So, obviously, it really maybe, "Right, okay. We've not built this product for these people, specifically, it's for these, and these, and these, but actually we found we can target this segment of people. So we can very much, very easily create a duplicate landing page and obviously reword that, et cetera, based on more targeting," because, I think, as we know, obviously, we run ads for a living and, obviously, targeting is key. Targets and message is key. Then, obviously, the broader they are, the harder they are to convert. Obviously, the tighter they are, the better. So, I think personalization, I think everyone's on board with it, but it's how people can bring it into their business. I think, obviously, you talked about SMS marketing, email marketing. I mean, SMS marketing is not something we've talked too much about on the podcast. What sort of, have you got any sort of, any sort of tech stack that you recommend for that? Any tools that you would recommend for that or any sort of insider tips on that?

Jeff Sawyer Lee:
Yes. So, we currently use a tool called Attentive, which allow us to really build a great SMS campaign. We started using them this year and right now, our SMS revenue is a lot higher than our email revenue, for the first time.

Richard Hill:
Okay. Yeah.

Jeff Sawyer Lee:
Yeah. Ultimately, I think for me, SMS, it just provides the user with a different channel for them to engage with the brand. We've seen a much higher open rate with SMS, a higher click-through rate with SMS-

Richard Hill:
Yeah.

Jeff Sawyer Lee:
Just because the nature of getting a text versus-

Richard Hill:
Yeah. Yeah. Yeah.

Jeff Sawyer Lee:
Emails or things. Messenger, as well, is another one-

Richard Hill:
Yes.

Jeff Sawyer Lee:
With a really high click-through rate, open rate, as well, which I would definitely recommend, when you're thinking of building a CRM strategy, to always have those both in versus just a traditional email. I think-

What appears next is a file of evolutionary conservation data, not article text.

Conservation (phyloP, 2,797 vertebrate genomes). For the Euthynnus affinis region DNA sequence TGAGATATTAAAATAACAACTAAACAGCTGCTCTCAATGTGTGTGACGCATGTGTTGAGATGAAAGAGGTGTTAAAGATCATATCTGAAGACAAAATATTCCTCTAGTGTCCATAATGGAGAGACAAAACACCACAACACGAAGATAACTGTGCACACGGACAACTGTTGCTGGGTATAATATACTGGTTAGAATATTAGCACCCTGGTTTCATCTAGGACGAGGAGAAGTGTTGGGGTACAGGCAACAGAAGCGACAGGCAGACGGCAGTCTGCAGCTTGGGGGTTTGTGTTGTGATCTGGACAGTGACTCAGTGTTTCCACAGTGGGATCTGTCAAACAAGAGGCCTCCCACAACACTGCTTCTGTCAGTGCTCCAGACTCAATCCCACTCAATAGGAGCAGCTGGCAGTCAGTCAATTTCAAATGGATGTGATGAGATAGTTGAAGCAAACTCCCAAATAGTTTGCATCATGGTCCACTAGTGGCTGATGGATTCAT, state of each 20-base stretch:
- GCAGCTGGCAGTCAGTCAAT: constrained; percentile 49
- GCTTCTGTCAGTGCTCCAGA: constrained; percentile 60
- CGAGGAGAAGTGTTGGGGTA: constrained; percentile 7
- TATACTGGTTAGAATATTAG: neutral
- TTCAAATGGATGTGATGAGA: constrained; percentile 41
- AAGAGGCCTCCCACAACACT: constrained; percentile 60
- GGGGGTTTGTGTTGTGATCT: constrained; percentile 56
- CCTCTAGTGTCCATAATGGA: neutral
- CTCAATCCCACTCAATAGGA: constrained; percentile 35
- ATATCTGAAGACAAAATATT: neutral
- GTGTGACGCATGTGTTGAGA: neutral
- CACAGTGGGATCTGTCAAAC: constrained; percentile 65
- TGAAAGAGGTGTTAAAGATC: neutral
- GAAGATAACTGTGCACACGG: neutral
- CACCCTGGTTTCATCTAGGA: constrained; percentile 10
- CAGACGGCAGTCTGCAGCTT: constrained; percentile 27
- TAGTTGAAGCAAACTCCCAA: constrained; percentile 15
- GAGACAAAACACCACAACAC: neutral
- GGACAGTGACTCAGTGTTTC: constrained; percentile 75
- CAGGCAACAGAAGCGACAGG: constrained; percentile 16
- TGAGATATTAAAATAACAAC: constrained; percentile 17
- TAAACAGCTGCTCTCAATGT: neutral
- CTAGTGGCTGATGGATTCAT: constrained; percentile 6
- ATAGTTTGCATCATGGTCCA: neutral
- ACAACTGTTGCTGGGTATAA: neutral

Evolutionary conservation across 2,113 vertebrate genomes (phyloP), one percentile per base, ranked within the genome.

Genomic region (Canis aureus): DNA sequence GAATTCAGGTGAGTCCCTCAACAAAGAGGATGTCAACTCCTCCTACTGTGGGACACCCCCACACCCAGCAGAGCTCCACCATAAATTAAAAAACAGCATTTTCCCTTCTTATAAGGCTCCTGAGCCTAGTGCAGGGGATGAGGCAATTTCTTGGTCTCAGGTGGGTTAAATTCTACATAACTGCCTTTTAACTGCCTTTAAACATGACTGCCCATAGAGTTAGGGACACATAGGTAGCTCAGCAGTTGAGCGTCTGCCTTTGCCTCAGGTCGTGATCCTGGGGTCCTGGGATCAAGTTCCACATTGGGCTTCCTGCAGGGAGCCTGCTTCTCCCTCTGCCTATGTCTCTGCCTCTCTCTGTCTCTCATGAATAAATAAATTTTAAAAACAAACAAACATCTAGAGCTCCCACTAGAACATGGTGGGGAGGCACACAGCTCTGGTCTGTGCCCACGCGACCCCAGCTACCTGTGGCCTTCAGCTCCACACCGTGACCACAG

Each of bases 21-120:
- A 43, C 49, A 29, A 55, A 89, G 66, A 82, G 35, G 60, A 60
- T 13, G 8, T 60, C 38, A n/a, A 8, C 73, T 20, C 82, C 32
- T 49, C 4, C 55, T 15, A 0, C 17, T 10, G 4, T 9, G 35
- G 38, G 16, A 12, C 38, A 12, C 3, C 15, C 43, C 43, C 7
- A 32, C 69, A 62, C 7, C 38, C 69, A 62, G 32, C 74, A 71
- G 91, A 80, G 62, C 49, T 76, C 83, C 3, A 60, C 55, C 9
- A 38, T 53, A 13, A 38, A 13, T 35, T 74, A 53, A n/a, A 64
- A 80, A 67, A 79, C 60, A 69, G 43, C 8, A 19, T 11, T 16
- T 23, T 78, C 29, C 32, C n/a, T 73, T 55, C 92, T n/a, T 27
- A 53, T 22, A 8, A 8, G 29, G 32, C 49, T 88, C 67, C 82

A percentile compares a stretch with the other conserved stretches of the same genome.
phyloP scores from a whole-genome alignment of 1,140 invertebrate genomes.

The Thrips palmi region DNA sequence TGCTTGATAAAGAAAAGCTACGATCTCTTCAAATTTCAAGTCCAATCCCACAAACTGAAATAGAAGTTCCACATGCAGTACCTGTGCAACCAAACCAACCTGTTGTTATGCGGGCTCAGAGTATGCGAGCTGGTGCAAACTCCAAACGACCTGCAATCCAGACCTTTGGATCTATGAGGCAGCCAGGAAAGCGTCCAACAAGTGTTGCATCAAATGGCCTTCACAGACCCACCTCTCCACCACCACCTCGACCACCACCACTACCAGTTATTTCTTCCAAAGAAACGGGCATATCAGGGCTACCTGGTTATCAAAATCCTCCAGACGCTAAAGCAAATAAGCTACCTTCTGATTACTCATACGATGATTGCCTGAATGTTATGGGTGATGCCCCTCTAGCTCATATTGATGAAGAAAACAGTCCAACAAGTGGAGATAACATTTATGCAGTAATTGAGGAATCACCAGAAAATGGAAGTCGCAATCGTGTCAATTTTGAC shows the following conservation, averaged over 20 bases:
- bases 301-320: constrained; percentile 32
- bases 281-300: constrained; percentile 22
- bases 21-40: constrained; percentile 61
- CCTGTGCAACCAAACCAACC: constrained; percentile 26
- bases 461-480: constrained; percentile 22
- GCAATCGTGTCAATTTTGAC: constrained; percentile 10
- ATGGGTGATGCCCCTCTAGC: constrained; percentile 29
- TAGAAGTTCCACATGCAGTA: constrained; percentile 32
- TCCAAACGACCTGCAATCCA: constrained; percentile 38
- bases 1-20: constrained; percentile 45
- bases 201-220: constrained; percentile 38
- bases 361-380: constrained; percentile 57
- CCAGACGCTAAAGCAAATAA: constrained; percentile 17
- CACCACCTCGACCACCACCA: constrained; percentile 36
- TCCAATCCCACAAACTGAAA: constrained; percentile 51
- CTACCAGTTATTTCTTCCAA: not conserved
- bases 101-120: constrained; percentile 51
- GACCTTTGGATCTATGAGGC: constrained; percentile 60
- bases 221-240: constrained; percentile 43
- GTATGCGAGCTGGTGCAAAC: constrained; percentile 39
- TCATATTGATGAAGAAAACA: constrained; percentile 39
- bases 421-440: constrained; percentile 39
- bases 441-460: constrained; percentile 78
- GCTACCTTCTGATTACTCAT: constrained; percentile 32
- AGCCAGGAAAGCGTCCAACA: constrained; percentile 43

Richard Hill:
Yeah.

Jeff Sawyer Lee:
The usual open rate we have for email is around, I would say around 35%, whereas SMS or Messenger, it can go as high up to 65%, 75%.

Richard Hill:
So, have you got any tips around obviously getting those mobile numbers in the first place? Because, obviously, if we are trying to reach out to our perfect customers and we want to message them, but obviously we don't have their numbers. So, what sort of things have you been doing with that?

Jeff Sawyer Lee:
There are a few strategies that we use to build our SMS needs. So, one of the things that we usually like to do, is a giveaway campaign. So, let's say we're giving away an Ultimate Fitness Pack, with the FitTrack Smart Scale, with the FitTrack Watch, a TRX band-

Richard Hill:
Yeah.

Jeff Sawyer Lee:
We will run a giveaway to a landing page, for example, where it's like, "Hey, sign up here to get a chance of winning the Ultimate Fitness Pack."

Richard Hill:
Yeah.

Jeff Sawyer Lee:
And then, they would have to put their phone number in for them to be able to be entered into the giveaway.

Richard Hill:
Yeah.

Jeff Sawyer Lee:
So, that's one way we go about that. Another way we go about that, as well, is really using Messenger, as well as email to built-in within their marketing. "Hey, we're building a VIP list, give us your SMS right now to unlock X, Y, and Z stuff." So, there are different strategies that we use.

Richard Hill:
Yeah. Yeah.

Jeff Sawyer Lee:
So, basically, one is on the top of funnel wise. How can we grow leads? And traditionally, we grow leads through an email-